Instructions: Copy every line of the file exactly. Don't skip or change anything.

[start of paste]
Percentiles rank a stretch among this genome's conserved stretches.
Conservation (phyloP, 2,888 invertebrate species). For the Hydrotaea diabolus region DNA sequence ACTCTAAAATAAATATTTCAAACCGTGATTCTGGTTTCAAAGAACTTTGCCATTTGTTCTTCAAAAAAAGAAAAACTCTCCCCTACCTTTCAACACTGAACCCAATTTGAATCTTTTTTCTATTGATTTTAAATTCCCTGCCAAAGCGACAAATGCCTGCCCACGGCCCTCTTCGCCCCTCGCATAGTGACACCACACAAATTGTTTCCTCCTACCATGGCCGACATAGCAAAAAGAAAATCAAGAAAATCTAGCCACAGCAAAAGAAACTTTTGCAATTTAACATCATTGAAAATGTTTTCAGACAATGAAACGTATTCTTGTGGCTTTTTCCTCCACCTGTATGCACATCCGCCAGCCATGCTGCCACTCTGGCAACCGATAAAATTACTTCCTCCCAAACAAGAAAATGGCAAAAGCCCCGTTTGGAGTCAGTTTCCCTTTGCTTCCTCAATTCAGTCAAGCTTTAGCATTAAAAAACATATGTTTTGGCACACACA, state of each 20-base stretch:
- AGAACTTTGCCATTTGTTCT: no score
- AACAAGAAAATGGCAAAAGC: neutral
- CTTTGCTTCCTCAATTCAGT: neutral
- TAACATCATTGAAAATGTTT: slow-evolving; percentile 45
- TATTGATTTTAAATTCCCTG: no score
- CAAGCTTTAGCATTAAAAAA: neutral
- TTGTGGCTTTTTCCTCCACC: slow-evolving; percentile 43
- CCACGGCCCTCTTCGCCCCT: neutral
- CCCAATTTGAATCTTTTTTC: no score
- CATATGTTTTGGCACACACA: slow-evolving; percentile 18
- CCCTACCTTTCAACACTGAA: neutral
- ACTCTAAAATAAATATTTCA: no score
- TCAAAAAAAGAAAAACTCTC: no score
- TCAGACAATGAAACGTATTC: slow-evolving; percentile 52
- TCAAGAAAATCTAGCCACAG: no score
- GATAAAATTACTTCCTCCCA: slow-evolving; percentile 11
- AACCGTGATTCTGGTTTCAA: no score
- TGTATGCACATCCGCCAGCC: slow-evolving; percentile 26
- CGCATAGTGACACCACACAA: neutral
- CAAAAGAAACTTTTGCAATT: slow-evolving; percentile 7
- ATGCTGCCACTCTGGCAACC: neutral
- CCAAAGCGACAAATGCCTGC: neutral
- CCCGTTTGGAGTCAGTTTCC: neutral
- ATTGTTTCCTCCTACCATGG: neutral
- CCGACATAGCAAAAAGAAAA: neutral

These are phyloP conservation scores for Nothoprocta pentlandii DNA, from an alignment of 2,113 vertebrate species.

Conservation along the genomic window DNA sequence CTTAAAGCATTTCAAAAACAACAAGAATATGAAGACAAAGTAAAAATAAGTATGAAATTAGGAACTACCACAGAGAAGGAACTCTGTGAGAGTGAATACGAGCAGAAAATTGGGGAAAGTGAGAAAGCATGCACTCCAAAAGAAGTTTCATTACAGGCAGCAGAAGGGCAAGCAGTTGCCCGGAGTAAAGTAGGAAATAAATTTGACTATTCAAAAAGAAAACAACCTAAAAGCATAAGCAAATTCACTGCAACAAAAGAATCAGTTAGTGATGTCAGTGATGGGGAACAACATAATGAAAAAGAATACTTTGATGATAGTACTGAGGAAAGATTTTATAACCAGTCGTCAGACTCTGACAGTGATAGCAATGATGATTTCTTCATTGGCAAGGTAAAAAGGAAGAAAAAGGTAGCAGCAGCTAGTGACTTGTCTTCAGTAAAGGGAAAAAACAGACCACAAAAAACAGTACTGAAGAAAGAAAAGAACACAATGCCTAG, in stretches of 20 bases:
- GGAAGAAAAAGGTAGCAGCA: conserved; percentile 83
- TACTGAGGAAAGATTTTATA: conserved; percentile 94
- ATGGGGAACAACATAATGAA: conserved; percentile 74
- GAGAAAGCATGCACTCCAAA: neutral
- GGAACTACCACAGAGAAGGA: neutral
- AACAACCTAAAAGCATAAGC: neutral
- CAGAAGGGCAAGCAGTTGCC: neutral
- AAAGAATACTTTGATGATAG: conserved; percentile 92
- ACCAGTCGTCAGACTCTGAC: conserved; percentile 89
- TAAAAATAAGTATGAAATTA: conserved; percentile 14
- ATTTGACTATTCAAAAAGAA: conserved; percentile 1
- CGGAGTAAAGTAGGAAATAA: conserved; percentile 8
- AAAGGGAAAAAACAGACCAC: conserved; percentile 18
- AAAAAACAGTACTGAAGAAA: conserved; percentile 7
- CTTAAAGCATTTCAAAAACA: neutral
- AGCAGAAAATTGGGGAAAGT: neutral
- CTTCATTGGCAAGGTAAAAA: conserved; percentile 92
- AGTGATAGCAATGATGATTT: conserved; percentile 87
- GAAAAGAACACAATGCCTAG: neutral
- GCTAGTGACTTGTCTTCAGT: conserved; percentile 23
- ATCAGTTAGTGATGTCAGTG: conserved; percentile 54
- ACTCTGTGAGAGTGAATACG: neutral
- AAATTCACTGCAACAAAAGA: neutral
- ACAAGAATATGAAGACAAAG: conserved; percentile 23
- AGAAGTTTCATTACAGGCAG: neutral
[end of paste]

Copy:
Percentiles rank a stretch among this genome's conserved stretches.
Conservation (phyloP, 2,888 invertebrate species). For the Hydrotaea diabolus region DNA sequence ACTCTAAAATAAATATTTCAAACCGTGATTCTGGTTTCAAAGAACTTTGCCATTTGTTCTTCAAAAAAAGAAAAACTCTCCCCTACCTTTCAACACTGAACCCAATTTGAATCTTTTTTCTATTGATTTTAAATTCCCTGCCAAAGCGACAAATGCCTGCCCACGGCCCTCTTCGCCCCTCGCATAGTGACACCACACAAATTGTTTCCTCCTACCATGGCCGACATAGCAAAAAGAAAATCAAGAAAATCTAGCCACAGCAAAAGAAACTTTTGCAATTTAACATCATTGAAAATGTTTTCAGACAATGAAACGTATTCTTGTGGCTTTTTCCTCCACCTGTATGCACATCCGCCAGCCATGCTGCCACTCTGGCAACCGATAAAATTACTTCCTCCCAAACAAGAAAATGGCAAAAGCCCCGTTTGGAGTCAGTTTCCCTTTGCTTCCTCAATTCAGTCAAGCTTTAGCATTAAAAAACATATGTTTTGGCACACACA, state of each 20-base stretch:
- AGAACTTTGCCATTTGTTCT: no score
- AACAAGAAAATGGCAAAAGC: neutral
- CTTTGCTTCCTCAATTCAGT: neutral
- TAACATCATTGAAAATGTTT: slow-evolving; percentile 45
- TATTGATTTTAAATTCCCTG: no score
- CAAGCTTTAGCATTAAAAAA: neutral
- TTGTGGCTTTTTCCTCCACC: slow-evolving; percentile 43
- CCACGGCCCTCTTCGCCCCT: neutral
- CCCAATTTGAATCTTTTTTC: no score
- CATATGTTTTGGCACACACA: slow-evolving; percentile 18
- CCCTACCTTTCAACACTGAA: neutral
- ACTCTAAAATAAATATTTCA: no score
- TCAAAAAAAGAAAAACTCTC: no score
- TCAGACAATGAAACGTATTC: slow-evolving; percentile 52
- TCAAGAAAATCTAGCCACAG: no score
- GATAAAATTACTTCCTCCCA: slow-evolving; percentile 11
- AACCGTGATTCTGGTTTCAA: no score
- TGTATGCACATCCGCCAGCC: slow-evolving; percentile 26
- CGCATAGTGACACCACACAA: neutral
- CAAAAGAAACTTTTGCAATT: slow-evolving; percentile 7
- ATGCTGCCACTCTGGCAACC: neutral
- CCAAAGCGACAAATGCCTGC: neutral
- CCCGTTTGGAGTCAGTTTCC: neutral
- ATTGTTTCCTCCTACCATGG: neutral
- CCGACATAGCAAAAAGAAAA: neutral

These are phyloP conservation scores for Nothoprocta pentlandii DNA, from an alignment of 2,113 vertebrate species.

Conservation along the genomic window DNA sequence CTTAAAGCATTTCAAAAACAACAAGAATATGAAGACAAAGTAAAAATAAGTATGAAATTAGGAACTACCACAGAGAAGGAACTCTGTGAGAGTGAATACGAGCAGAAAATTGGGGAAAGTGAGAAAGCATGCACTCCAAAAGAAGTTTCATTACAGGCAGCAGAAGGGCAAGCAGTTGCCCGGAGTAAAGTAGGAAATAAATTTGACTATTCAAAAAGAAAACAACCTAAAAGCATAAGCAAATTCACTGCAACAAAAGAATCAGTTAGTGATGTCAGTGATGGGGAACAACATAATGAAAAAGAATACTTTGATGATAGTACTGAGGAAAGATTTTATAACCAGTCGTCAGACTCTGACAGTGATAGCAATGATGATTTCTTCATTGGCAAGGTAAAAAGGAAGAAAAAGGTAGCAGCAGCTAGTGACTTGTCTTCAGTAAAGGGAAAAAACAGACCACAAAAAACAGTACTGAAGAAAGAAAAGAACACAATGCCTAG, in stretches of 20 bases:
- GGAAGAAAAAGGTAGCAGCA: conserved; percentile 83
- TACTGAGGAAAGATTTTATA: conserved; percentile 94
- ATGGGGAACAACATAATGAA: conserved; percentile 74
- GAGAAAGCATGCACTCCAAA: neutral
- GGAACTACCACAGAGAAGGA: neutral
- AACAACCTAAAAGCATAAGC: neutral
- CAGAAGGGCAAGCAGTTGCC: neutral
- AAAGAATACTTTGATGATAG: conserved; percentile 92
- ACCAGTCGTCAGACTCTGAC: conserved; percentile 89
- TAAAAATAAGTATGAAATTA: conserved; percentile 14
- ATTTGACTATTCAAAAAGAA: conserved; percentile 1
- CGGAGTAAAGTAGGAAATAA: conserved; percentile 8
- AAAGGGAAAAAACAGACCAC: conserved; percentile 18
- AAAAAACAGTACTGAAGAAA: conserved; percentile 7
- CTTAAAGCATTTCAAAAACA: neutral
- AGCAGAAAATTGGGGAAAGT: neutral
- CTTCATTGGCAAGGTAAAAA: conserved; percentile 92
- AGTGATAGCAATGATGATTT: conserved; percentile 87
- GAAAAGAACACAATGCCTAG: neutral
- GCTAGTGACTTGTCTTCAGT: conserved; percentile 23
- ATCAGTTAGTGATGTCAGTG: conserved; percentile 54
- ACTCTGTGAGAGTGAATACG: neutral
- AAATTCACTGCAACAAAAGA: neutral
- ACAAGAATATGAAGACAAAG: conserved; percentile 23
- AGAAGTTTCATTACAGGCAG: neutral